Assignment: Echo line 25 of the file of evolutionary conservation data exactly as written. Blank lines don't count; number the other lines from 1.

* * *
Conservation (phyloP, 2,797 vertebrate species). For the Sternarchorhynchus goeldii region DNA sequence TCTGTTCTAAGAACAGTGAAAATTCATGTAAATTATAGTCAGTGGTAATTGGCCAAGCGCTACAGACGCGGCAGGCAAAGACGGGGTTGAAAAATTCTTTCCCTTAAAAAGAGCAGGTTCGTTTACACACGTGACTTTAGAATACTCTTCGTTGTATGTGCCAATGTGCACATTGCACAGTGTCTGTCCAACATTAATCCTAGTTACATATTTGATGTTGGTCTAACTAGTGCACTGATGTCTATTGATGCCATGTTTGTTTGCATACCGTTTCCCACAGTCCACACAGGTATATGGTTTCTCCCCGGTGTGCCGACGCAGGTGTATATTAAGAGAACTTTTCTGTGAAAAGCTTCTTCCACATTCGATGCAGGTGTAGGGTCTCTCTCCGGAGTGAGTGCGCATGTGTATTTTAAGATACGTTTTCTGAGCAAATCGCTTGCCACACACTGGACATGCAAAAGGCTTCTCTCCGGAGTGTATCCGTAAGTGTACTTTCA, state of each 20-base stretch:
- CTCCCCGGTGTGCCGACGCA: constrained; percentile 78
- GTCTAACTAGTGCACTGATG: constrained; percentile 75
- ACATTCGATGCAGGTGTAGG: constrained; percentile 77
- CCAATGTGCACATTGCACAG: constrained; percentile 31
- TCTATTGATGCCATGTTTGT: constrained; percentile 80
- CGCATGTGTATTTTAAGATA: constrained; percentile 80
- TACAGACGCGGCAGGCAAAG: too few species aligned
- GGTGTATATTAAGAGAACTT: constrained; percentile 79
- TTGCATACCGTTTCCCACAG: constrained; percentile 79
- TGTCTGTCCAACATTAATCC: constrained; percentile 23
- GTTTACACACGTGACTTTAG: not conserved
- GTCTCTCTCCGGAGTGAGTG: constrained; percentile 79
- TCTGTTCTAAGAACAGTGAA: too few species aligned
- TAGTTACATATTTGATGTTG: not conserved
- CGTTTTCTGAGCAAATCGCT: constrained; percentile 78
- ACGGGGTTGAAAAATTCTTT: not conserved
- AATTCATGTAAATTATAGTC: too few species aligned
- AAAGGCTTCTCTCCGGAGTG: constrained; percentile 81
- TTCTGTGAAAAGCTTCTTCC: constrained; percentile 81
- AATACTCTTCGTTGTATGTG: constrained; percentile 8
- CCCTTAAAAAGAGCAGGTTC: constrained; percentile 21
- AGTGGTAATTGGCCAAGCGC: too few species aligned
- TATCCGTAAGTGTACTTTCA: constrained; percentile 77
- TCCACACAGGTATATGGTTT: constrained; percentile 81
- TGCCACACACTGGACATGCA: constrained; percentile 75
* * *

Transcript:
- TCCACACAGGTATATGGTTT: constrained; percentile 81